I made gosari namul today. This dish is really tasty and full of nutrients. There are many options to choose from at the Korean market. I personally prefer getting the dry gosari than the one packaged with water because I can taste more of the gosari flavor than the water with the dry ones.
The gosari in water is easier to use, but too watery for me.
I soak the dry gosari overnight to get a wet and plump consistency.
Some people eliminatedthe overly dry ones. Sometimes I do too, and other times, if they are still edible but dry, I just keep them. The particular package that I used had quite a few really dry pieces, but they were still edible…so I did not throw anything out.
I haven’t had gosari muchim in forever! I have no idea why. I mean, it’s usually in my bibimbap (depending on what kind of bibimbap), but I haven’t had gosari itself as a side dish in a while. And this was one side dish I grew up eating a LOT! Why? Because my family and I would go fernbrake picking and pick enough fernbrakes to practically feed the entire neighborhood. Okay, maybe not THAT much. But it was a lot, enough to be eating gosari namul everyday for a while..and that’s after sharing with SOME of our neighbors. We went fernbrake picking at, near, on the way from (can’t remember for sure) Big Bear. I just remember that our trips to and from Big Bear consisted of fernbrake picking.
I miss that RV. When I was in high school, my dad traded it in for a van because we became more “civilized” when going on road trips and started sleeping in hotels instead of the car lol. I have so many great memories of childhood family trips in, what my parents used to call, “the motor home”. Big Bear was probably the destination we visited the most. I still love going to Big Bear today. But I don’t go fernbrake picking anymore lol.
Oh and the food when you are in high altitude! Yum yum!! For some reason, the same food we ate at home tasted sooooo good when we were on the road, especially in the mountains. As I have mentioned in other posts, my mom is a terrible cook. But I did not dislike most of her cooking until I got a little older. When I was a little girl, my palate was probably not fully developed. The same ddukguk, kimchi jjigae…all tasted 10x better on the highways, in high altitude, at the rest stops, the lakes, etc… Kimchi jjigae and ddukguk were a couple dishes we’d pretty much ALWAYS pack for road trips. This here looks like a rest stop we pulled over to for some munch time.
Oh and freakin’ galbi…yum!! We had one of them little charcoal grills we’d bring with us. My grandma would marinade galbi for us to bring. This is a photo of me drooling and waiting for galbi. As you can see, I’ve been growing that “food baby” belly at a very young age. And it’s only gotten bigger.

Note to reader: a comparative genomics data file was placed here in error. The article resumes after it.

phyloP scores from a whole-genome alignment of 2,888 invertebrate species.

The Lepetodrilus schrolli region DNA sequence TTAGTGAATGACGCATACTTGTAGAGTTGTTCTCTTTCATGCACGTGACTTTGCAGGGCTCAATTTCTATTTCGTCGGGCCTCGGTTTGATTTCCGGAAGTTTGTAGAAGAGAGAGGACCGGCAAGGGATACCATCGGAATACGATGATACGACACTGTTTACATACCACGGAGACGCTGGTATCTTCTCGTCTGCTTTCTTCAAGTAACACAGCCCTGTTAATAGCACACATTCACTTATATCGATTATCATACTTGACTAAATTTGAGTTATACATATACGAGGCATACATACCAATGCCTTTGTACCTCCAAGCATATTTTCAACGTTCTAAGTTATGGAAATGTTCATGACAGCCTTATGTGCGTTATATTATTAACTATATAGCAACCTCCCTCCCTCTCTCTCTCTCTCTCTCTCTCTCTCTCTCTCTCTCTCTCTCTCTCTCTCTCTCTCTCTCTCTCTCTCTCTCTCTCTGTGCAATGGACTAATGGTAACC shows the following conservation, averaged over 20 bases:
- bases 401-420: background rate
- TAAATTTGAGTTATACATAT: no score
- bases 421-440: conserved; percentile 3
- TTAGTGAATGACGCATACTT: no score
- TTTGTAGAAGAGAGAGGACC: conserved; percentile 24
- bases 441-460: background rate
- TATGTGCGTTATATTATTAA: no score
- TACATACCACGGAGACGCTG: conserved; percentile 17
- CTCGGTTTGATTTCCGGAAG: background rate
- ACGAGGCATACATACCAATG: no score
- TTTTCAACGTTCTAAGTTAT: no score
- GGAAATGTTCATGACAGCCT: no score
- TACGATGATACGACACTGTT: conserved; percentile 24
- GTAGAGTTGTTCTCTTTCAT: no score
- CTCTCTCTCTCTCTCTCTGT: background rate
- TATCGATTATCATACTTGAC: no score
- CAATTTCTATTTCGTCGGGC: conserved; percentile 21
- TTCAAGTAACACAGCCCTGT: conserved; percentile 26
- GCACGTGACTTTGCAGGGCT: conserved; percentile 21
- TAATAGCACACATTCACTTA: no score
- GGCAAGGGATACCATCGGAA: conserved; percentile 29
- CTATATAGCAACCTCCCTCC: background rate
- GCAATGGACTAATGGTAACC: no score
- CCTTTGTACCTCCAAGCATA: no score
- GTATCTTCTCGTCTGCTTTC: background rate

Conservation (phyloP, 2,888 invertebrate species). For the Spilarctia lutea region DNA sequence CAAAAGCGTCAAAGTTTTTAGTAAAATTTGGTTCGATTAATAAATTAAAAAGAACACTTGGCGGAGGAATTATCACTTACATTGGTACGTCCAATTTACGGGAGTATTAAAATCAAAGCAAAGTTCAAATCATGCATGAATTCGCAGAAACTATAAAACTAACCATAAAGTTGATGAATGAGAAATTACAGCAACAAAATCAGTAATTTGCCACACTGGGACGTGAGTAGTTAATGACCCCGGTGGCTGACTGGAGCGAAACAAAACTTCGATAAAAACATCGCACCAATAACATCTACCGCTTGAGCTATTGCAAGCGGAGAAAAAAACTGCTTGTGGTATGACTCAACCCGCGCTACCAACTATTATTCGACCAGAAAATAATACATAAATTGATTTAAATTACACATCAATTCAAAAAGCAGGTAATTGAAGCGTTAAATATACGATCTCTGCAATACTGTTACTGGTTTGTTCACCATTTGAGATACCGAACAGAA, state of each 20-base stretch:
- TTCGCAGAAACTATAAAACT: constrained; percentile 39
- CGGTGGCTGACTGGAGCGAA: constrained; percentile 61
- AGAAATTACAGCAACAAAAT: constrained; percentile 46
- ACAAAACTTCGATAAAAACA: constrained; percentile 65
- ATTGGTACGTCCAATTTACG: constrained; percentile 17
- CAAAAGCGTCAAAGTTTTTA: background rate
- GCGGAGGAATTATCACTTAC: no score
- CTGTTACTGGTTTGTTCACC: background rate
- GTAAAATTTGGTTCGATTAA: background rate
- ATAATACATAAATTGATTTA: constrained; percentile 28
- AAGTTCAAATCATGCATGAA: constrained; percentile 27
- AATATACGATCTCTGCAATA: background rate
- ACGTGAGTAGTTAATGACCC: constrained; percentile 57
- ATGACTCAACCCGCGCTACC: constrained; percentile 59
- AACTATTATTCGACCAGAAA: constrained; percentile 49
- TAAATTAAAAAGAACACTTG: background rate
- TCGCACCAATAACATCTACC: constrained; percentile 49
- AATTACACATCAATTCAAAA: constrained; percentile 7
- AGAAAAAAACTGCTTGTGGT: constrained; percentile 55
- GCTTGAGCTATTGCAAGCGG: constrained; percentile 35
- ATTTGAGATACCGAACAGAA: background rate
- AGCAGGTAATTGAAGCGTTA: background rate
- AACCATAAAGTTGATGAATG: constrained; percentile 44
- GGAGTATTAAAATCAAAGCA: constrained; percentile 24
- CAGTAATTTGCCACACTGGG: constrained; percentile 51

I don’t think we really ate out on these trips. All the food was kept in the refrigerator and for what there was no room left for, we had this really huge ice box, red with a white lid. The ice was changed frequently to avoid spoilage.
If you grew up in a Korean family in LA, you probably know what I am talking about. My parents and their friends used to love going fernbrake picking. There were times when it was just the adults that would go, and other times, it would be family trips with the kids along. I remember a bunch of my parents’ friends and their kids (probably about ten families) stopped by at some location specifically to pick fernbrakes. Each had their own bags. They were really huge. My parents made their own bags out of the fabric they had at their factory. They made a little one for me too, with a GUESS logo. These grown ups got pretty competitive to see who can pick the most fernbrakes. The winner would always be beaming with pride and think they were the fernbrake picking master.
Fernbrake picking can get tiring! It’s like hiking in high elevation while carrying a bag that just keeps getting heavier and heavier. When one bag got too heavy, we’d go back down to rotate bags. We’d do this for hours. As anxious as I’d get each time we went to Big Bear and stopped by to go fernbrake picking, in the end, I’d be pooped. My little body would tire and I’d have my mom piggyback me back down because I couldn’t go on anymore. When everyone all got back down and compared who picked the most fernbrakes, it would always be Mr. and Mrs. Shin, whose kids were all grown up and they’d come on these trips solo. They had no kids with them to slow them down and they were speedy pickers.
But I’d forget all about that slightly embarrassing moment when it came down to eating the fruits of my labor. They sure tasted much better when I ate the ones that I picked. The fernbrakes would be dumped out of the bags and laid out in the sun to dry out. One side of our backyard was the fernbrake drying area where it was nothing but fernbrakes laid out to dry. My fernbrakes would be in a specific spot where I had dumped out my own bag. I would tell everyone not to mix my fernbrakes with the others. I told my grandma to make gosari namul with MY fernbrakes first. She’d laugh and say okay. Parents and grandma used to say that my fernbrakes tasted the best because I had picked them.